Original content posted on https://homeworks.umcommunities.org/blog/effective-therapies-to-change-seniors-lives-for-the-better-this-new-year/


Monday, 7 January 2019

Insights from Bridges Hospice: Coping with Grief




One of life’s greatest challenges is coping with the loss of a loved one. Just like every person is unique, so the grieving process is different for every individual. Here are some insights tips to support those grieving from the team at our hospice neighborhood in South Jersey.

What is Grief? 

It’s important to know that grief is a natural process and response to loss, whether it’s the loss of a loved one through death, the loss of a relationship, the loss of health or any other experience when something or someone we love is no longer with us. The more significant the loss, the more intense the grief can be. There is absolutely no shame in how you feel — it’s normal and appropriate, and there are healthy ways to deal with this pain and come to terms with your loss.

Inside the Grieving Process and Why Grieving is Important 

Everyone’s grieving process is different and there is no right or wrong way to grieve, as a lot depends on your personality, coping style, relationship to the person for whom you are grieving, and even your life experience. For this reason, there is no schedule for grief or healing. Above all, patience is essential.

Grieving may seem like an unhelpful process, but it’s important for a few reasons. First, it helps us acknowledge the reality of death and therefore, the importance and value of the life that has been lost. It also assists us to process emotions associated with that person, facilitating us forward rather than being stuck in the past or in a negative emotional state. It also enables us to redefine who we are without that person and relationship, prompting healing and building new relationships with others.
Without a healthy grieving process, we can easily get stuck in numbness, have trouble maintaining relationships or building new ones, project damaging emotions onto other relationships or even lose a part of ourselves.

Where to Find Support as You Grieve 

  • Take care of yourself – Make sure you are eating well, getting enough rest and exercise – promoting wellbeing and fighting depression.
  • Acknowledge your loss – Give yourself time and space to feel sad or remember your loved one rather than keeping constantly busy. Write down memories of them or notes about how you’re feeling or what you want to say to them.
  • Share your loss – A good network of support is incredibly helpful, whether it’s talking to a good friend, a support group, a spiritual advisor or a therapist.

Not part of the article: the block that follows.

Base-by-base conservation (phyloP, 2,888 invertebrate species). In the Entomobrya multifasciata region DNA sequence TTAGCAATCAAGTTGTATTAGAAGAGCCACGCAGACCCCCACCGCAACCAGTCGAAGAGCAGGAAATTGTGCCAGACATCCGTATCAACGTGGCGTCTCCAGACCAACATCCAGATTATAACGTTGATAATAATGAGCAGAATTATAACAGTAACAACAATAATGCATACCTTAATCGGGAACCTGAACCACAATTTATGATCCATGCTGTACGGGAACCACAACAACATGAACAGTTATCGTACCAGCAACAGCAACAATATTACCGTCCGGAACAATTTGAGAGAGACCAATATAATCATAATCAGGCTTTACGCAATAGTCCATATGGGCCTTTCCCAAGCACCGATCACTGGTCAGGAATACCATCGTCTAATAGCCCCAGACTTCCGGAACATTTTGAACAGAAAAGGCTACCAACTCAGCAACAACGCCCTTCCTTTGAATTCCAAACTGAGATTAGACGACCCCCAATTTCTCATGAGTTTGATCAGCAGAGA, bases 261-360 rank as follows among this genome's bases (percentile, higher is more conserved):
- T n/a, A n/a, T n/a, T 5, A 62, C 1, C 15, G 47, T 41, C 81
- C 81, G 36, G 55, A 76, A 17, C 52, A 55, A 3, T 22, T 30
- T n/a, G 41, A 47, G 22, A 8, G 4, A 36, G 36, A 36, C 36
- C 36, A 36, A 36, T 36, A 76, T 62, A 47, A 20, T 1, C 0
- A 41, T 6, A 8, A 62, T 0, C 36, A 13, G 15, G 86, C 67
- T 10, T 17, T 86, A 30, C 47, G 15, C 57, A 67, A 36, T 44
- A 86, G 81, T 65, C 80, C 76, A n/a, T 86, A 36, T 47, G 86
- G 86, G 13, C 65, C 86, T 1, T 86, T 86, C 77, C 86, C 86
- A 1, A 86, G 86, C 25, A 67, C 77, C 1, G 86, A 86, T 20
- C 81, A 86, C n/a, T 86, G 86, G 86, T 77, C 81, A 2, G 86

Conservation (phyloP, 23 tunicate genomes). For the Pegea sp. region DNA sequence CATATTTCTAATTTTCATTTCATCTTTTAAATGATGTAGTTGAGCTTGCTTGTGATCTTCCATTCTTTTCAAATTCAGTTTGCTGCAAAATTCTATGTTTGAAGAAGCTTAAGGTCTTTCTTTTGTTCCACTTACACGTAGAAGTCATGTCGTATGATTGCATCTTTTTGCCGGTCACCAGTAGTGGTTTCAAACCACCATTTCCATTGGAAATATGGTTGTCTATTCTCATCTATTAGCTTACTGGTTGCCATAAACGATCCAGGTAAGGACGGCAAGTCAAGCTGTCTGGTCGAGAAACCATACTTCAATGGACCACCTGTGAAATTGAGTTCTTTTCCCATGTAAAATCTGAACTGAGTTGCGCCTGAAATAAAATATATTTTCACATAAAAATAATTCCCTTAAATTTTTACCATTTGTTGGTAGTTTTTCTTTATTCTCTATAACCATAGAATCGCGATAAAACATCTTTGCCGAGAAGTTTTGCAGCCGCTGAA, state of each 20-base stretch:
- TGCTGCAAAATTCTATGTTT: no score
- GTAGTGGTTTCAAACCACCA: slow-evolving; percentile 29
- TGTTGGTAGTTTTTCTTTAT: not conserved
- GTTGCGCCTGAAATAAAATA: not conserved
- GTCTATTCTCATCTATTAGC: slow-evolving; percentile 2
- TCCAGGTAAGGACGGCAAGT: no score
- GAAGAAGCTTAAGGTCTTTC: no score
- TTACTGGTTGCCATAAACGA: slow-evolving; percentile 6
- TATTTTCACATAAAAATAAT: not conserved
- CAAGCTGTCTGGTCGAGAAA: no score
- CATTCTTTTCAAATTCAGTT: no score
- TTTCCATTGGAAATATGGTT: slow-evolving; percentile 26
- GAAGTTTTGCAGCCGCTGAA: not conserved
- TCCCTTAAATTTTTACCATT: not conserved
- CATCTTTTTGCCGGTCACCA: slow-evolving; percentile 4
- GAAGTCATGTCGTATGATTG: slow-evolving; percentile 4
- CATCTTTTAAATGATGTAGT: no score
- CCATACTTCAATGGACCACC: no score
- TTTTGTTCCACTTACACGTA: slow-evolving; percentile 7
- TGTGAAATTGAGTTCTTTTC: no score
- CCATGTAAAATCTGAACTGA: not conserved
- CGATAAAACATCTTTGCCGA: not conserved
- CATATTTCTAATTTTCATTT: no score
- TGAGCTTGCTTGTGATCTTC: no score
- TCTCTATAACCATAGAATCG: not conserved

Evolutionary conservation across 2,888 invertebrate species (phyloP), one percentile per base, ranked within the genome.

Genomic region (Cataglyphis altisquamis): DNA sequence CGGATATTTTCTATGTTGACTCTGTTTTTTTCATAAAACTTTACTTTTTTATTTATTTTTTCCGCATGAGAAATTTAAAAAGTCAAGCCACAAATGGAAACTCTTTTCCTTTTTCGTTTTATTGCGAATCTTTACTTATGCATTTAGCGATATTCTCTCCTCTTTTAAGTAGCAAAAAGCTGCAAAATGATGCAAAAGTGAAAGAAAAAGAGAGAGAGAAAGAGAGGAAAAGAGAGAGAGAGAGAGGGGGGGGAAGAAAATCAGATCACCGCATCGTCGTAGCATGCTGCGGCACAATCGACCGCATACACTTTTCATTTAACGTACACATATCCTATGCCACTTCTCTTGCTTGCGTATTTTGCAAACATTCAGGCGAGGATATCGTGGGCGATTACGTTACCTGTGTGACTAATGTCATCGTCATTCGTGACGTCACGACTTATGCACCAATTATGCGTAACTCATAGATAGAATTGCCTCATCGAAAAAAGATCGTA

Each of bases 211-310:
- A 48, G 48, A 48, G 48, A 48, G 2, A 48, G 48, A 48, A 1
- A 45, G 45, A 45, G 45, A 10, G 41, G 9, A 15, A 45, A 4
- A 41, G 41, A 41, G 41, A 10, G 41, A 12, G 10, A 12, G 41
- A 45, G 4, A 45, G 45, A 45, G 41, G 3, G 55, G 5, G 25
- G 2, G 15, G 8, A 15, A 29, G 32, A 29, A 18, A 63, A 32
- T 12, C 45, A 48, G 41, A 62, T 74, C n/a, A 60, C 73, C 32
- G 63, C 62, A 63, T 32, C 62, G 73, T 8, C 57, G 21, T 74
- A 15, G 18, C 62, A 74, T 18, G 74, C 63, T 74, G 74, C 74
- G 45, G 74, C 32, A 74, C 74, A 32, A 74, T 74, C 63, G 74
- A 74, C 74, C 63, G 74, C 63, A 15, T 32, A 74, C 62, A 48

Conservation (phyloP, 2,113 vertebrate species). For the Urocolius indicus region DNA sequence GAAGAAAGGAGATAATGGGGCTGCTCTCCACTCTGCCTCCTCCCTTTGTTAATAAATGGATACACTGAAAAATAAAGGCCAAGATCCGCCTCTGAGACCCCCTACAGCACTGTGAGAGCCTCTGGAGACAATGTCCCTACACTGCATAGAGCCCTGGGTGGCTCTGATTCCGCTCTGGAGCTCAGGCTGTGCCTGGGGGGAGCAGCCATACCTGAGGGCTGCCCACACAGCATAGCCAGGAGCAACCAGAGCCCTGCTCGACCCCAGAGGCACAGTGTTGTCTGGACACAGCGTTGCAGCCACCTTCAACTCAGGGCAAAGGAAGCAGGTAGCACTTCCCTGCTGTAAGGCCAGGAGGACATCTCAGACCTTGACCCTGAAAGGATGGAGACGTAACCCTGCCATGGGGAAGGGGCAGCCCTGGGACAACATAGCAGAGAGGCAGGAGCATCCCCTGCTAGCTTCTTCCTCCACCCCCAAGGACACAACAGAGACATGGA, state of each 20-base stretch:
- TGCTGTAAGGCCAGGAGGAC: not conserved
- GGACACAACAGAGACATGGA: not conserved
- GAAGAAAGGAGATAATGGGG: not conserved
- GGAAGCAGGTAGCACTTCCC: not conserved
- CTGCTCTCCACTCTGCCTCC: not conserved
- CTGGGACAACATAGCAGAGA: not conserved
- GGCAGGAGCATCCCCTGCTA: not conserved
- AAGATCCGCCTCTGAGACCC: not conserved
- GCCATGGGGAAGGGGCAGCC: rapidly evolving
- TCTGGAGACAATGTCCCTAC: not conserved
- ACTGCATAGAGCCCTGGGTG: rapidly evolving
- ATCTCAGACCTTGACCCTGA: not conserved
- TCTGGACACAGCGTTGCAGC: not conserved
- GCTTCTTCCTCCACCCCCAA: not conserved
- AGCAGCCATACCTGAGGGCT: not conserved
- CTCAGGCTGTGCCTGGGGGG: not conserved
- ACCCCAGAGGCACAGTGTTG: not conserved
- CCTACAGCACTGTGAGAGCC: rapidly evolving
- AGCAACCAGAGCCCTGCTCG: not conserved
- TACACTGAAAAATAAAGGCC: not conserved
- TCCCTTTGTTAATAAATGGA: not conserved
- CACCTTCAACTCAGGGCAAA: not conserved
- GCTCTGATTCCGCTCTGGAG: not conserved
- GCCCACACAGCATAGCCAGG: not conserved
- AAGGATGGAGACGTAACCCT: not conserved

• Give yourself time – Try not to make any major life changes (new job, new home, moving states, etc.) in at least the first year after a significant loss. If you have to make these changes, make sure you have a strong support network with you.

Support and Care for Patients and Loved Ones at Our Hospice Neighborhood in South Jersey 

The Shores, part of the well-known United Methodist Communities non-profit organization in New Jersey, offers compassionate, professional hospice care in the Jersey Shore area called Bridges. This program focuses on creating a nurturing and comforting environment for residents and their loved ones through customized care programs and compassionate support. To find out more about our hospice in Cape May County, please visit our website at https://theshores.umcommunities.org/hospice-care-nj/ or contact us today and organize your visit.

Original content posted on https://umcommunities.org/blog/insights-from-bridges-hospice-coping-with-grief/


Thursday, 20 December 2018

Try These 5 Enjoyable Activities for Dementia Patients



Everyone has the need to connect with other human beings, which is what makes our relationships so important. Dementia patients have the same need to connect, but this condition can make it more challenging to do so.

Here are some great activities recommended by the team at our  Tapestries Memory Care, that can help you bond with your loved one:

  1. Photo albums. While short-term memory does deteriorate with these conditions, long-term memories remain strong and particularly powerful. Looking through photo albums together is a great way to share memories and even learn new things about your loved one, so take one from your own childhood or theirs when you visit.
  2. Memory packages. Another way to trigger memories and share stories is through special memory packages. Scent is particularly well-connected to our memories. Favorite perfumes and aftershaves, cookies and treats, and even clothes, help form a strong connection. You can also incorporate this into events, for example with a holiday season package of gingerbread, pine, candy canes, decorations and cards.
  3. Read together. Since it may be difficult for your loved one to focus on the task of reading for themselves, pick books they enjoy and spend an hour reading out a chapter to them. This works particularly well if you use a calm and slow tone, as it provides stimulation and helps concentration.
  4. Favorite entertainment. Again, this is best when it connects with your loved one’s past. A playlist of their favorite songs from growing up, the TV show they loved when they were younger or much-loved musicals can trigger a strong response. It’s easy to find a lot of these series, movies and songs on streaming services.
  5. Nature visits. A slow walk to look at the spring flowers, a drive through town to look at the snow and Christmas lights, or a visit with therapy animals all provide sensory stimulation and great enjoyment. This is also a good opportunity to invite along the grandkids!


Tapestries-Memory Care at The Jersey Shore